examples of toys and kitchen things used as game props for inventory

TTRPGkids Tips and Tricks: Tracking items and managing inventory in TTRPG’s with kids!

Remembering to use your items in game can be a challenge for kids or adults – here are some tips and tricks for keeping item tracking easy enough for kids to do on their and accessible enough that any player will remember to use their inventory!

In a previous article that I wrote titled Adjusting TTRPG Mechanics for Kids, I gave a quick discussion on how to track items, spells, and attacks in games with kids.  This included using notecards, pictures, simplified descriptions, and a reduced list.  You can check it out here, but below, I’m going to expand on that, give some examples, and provide some more ideas and tips to try!

Jump to:

  1. What in-game items teach kids
  2. Determine how structured the items are
  3. Determine how many items your kid can track
  4. Pick a method for item tracking (lots of examples here!)
  5. Items tutorial and giving reminders

1. What in-game items teach kids

Adding item tracking to a game (versus just using spells and actions) can teach kids A LOT of important skills.  Playing with my little one, I have seen an increase in decision-making capabilities, curiosity, and just regular old excitement in any games where we use items either as a key mechanic of the game or as a reward for hitting game milestones.

We’ve been able to apply all these lessons to real life in some interesting ways.  Everything from talking about if we should use up the last of the tape or save some for another art project to packing for a trip to the zoo together to explaining why we work to make money to buy things has circled back around to in-game examples. 

Creativity!

The number one here is creativity!  If you give out open-ended items or items that lead to creative options (boots that let you walk on walls, something that turns you invisible, etc) it adds more tools for your kid to use in interesting ways!

Preparedness and planning

Choosing items to start out on an adventure or deciding between two items to buy at a shop helps to teach about planning and being prepared.  My kid originally ignored getting potions when shopping in-game but now knows how important they are for later even if they aren’t needed right now.  That’s a really important step for a kid to be able to think of and prepare for the “later” instead of just the “now”. It’s helped me explain why we need to take time to pack sunscreen, snacks, etc and gotten kiddo involved in that process when there was previously little interest.

Value and limits

If you include shops, currency, or trading in your game, having items to use for bartering can also be an awesome tool for teaching about money and the value of your items.  I don’t know how many times kiddo has asked why we have to work and I’ve had to explain that we work to earn money to be able to buy food, clothes, etc. before I just started using examples from our games and adding more shops.

We’ve also used it to explain value and limits – that there’s a limited supply of things in the house and if we’re rough with things and they break, it costs money just like in the game we played… and we don’t always have enough to just replace stuff all the time.  There’s lots of make believe and educational games or exercises outside of TTRPG’s that teach this, but it is also very natural to be integrated into a TTRPG that uses items.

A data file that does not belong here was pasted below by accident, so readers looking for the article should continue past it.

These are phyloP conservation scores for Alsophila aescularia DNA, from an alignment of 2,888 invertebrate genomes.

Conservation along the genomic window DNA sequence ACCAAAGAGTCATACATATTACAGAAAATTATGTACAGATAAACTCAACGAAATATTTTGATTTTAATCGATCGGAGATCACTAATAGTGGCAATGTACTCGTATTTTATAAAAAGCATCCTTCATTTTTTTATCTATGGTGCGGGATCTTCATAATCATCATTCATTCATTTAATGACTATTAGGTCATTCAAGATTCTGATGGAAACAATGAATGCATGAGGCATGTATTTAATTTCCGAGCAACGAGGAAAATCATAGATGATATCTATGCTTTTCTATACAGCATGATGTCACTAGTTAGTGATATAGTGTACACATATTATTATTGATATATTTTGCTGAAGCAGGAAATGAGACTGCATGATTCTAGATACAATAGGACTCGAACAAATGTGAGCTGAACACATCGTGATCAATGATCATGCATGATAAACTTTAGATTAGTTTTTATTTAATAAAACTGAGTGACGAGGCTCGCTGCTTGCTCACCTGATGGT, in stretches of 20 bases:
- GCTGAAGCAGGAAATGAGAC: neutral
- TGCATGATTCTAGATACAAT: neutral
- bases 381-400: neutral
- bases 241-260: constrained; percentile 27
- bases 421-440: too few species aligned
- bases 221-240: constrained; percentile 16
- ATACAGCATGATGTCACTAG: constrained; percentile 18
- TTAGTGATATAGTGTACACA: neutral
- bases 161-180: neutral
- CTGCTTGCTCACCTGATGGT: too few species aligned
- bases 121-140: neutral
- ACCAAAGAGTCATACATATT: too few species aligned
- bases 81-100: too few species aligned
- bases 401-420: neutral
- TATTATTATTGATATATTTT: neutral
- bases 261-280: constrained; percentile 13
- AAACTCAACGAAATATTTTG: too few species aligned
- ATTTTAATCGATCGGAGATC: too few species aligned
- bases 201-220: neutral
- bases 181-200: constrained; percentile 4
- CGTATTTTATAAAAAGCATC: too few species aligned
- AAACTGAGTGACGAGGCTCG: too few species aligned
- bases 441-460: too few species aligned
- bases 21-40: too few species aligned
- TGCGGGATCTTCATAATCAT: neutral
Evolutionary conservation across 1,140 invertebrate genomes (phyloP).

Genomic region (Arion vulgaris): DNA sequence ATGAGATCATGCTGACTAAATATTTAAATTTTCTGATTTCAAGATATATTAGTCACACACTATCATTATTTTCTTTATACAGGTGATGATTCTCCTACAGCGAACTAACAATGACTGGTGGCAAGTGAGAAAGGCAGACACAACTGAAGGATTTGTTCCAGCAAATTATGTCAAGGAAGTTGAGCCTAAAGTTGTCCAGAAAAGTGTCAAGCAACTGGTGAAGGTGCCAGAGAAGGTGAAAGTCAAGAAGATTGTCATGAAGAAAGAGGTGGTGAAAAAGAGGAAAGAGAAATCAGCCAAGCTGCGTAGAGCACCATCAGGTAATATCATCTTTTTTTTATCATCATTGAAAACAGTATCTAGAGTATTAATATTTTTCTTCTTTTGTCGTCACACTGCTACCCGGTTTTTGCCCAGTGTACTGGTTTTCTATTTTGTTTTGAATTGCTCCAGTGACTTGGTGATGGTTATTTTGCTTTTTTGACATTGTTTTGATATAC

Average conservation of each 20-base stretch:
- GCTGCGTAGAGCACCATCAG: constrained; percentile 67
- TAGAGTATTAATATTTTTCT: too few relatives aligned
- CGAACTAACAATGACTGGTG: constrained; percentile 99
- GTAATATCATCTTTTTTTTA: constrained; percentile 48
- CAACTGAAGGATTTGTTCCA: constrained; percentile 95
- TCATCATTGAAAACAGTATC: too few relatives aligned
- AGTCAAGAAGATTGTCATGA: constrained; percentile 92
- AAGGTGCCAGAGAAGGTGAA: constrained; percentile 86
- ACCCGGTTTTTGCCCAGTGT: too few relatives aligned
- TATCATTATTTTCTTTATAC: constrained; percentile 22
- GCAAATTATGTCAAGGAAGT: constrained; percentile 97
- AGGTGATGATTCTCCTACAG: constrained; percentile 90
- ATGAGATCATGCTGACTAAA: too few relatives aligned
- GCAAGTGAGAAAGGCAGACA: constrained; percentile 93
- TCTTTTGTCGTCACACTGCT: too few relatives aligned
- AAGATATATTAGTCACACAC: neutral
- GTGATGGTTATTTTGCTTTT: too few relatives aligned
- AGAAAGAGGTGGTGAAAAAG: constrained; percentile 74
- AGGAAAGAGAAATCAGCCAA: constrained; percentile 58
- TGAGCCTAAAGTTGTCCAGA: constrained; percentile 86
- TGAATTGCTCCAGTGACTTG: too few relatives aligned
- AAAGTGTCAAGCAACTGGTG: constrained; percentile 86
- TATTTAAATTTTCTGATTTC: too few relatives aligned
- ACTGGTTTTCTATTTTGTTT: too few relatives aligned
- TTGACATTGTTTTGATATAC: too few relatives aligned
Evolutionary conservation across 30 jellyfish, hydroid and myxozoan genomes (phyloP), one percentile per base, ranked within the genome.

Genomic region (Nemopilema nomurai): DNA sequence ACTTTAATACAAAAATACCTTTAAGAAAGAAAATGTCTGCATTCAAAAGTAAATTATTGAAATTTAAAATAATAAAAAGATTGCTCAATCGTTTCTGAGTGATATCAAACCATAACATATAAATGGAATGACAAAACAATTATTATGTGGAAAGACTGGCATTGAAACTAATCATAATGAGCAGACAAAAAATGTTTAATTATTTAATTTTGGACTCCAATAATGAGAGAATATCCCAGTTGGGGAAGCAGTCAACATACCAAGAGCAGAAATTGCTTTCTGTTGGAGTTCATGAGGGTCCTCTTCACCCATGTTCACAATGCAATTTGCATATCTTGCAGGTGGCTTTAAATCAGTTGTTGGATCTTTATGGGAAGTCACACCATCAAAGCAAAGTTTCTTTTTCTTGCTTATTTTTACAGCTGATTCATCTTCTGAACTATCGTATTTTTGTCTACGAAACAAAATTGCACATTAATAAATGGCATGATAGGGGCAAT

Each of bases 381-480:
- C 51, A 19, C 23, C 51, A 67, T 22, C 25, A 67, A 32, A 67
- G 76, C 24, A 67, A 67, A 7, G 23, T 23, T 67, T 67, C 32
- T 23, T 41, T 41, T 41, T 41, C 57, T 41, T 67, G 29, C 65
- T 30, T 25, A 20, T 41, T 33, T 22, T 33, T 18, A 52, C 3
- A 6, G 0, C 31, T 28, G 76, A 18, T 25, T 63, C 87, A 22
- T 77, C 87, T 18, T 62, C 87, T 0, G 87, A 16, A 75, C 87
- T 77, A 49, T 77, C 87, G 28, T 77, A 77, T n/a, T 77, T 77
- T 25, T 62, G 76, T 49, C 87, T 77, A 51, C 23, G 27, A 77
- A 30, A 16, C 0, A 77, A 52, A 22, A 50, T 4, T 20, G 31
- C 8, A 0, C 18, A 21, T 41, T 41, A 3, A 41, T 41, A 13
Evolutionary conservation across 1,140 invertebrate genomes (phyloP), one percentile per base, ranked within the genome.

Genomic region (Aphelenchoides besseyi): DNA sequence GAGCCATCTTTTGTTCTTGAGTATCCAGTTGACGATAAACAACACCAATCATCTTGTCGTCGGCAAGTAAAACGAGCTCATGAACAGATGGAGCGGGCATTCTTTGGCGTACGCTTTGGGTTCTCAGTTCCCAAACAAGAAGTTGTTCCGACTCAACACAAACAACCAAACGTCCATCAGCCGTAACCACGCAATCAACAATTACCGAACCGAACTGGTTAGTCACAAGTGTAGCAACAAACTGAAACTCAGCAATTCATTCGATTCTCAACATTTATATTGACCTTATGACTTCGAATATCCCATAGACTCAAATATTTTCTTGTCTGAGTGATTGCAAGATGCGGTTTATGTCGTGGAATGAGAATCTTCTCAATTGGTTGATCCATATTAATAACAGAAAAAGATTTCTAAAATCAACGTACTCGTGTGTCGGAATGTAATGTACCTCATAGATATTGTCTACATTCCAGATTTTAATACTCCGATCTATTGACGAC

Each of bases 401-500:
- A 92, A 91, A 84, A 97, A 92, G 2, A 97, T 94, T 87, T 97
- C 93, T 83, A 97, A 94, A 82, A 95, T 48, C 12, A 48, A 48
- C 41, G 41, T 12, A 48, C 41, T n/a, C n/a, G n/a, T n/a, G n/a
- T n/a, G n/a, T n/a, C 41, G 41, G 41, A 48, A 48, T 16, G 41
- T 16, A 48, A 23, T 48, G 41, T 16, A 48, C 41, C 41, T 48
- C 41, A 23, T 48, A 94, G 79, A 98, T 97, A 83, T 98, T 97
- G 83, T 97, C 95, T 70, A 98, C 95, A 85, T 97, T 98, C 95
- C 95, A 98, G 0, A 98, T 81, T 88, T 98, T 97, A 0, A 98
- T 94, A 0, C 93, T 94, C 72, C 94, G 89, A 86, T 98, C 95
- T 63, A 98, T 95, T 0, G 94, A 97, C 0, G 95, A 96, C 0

Lots more!

And there’s a TON more ways that this helps kids (risk/reward, making choices, gradually increasing tracking capabilities, vocabulary expansion, etc) – my point here is that this all eventually applies to real life situations even though it all starts in a game.

2. Determine how structured the items are

Some games give a lot of explanation for what an item does, it’s backstory, etc – this is great for people who want lore and like getting into mechanics (I’m one of them).  However, having a big paragraph of text and a lot of constraints or mechanics to remember can be understandably difficult for a lot of players (both kids and adults)… but then go too far the other way, and it can be difficult for players who want some constraints and structure.  

One way that I like to look at this is figuring out what “level” of complication I want the item to be for my players.  To keep things simple, I broke into three “levels” but there’s definitely more divisions/variations that you can make

  • Level 1 = Give players the name of the item and let them decide what it does or giving just very simple guidelines (i.e. saying this is single use or it takes 1 turn to use)
  • Level 2 = Give players the name and a few bullet points describing what the item is and how it works with description scaled to player’s level
  • Level 3 = The item has lore and very well defined rules – this is about a paragraph or two of text

Generally, I use level 1 for my 3 year old and the StoryGuider games that I’ve written due to the little ones not being able to read and my wanting to encourage creativity over remembering mechanics at this stage.

Then, I plan on slowly transitioning to using something like a level 2 with kiddo once we get some basic reading skills under our belt.  I’ve also used this level of complication for the EnerGeodes game that I wrote and for most items that I have in my normal TTRPG campaigns with my friends.

The level 3 items I save for a select few big-ticket items in my regular TTRPG sessions and probably won’t introduce these to kiddo until we hit about a 5th grade reading level so we don’t get overwhelmed with too much text.

And… if the games that you play have everything at a level 1 or a level 3 and your kids are ready to play at level 2, feel free to adjust it!  I do this all the time with games for my kid (adjusting from level 2 or 3 down to level 1), and we maintain the spirit of the game while making it accessible to my kid so we can play.

3. Determine how many items your kid can track

Similar to this part in my spell tracking guide, you want to be careful how many items you give your kids to track. If I give kiddo too many items, we start forgetting what we can use or kiddo has a REALLY hard time trying to decide between too many options and the game locks up.

In games with my adult friends, they forget to use items if they have too many, and I know my husband gets a bit overwhelmed with a big inventory.  While learning to play TTRPG’s, I think most of my adult player’s inventory limits is about 15 separate items that they actually actively use… and the rest is just extra stuff that they forget about or try to sell during a shopping session.  It’s definitely possible for them to use more, but this is just what I’ve seen with most of my groups.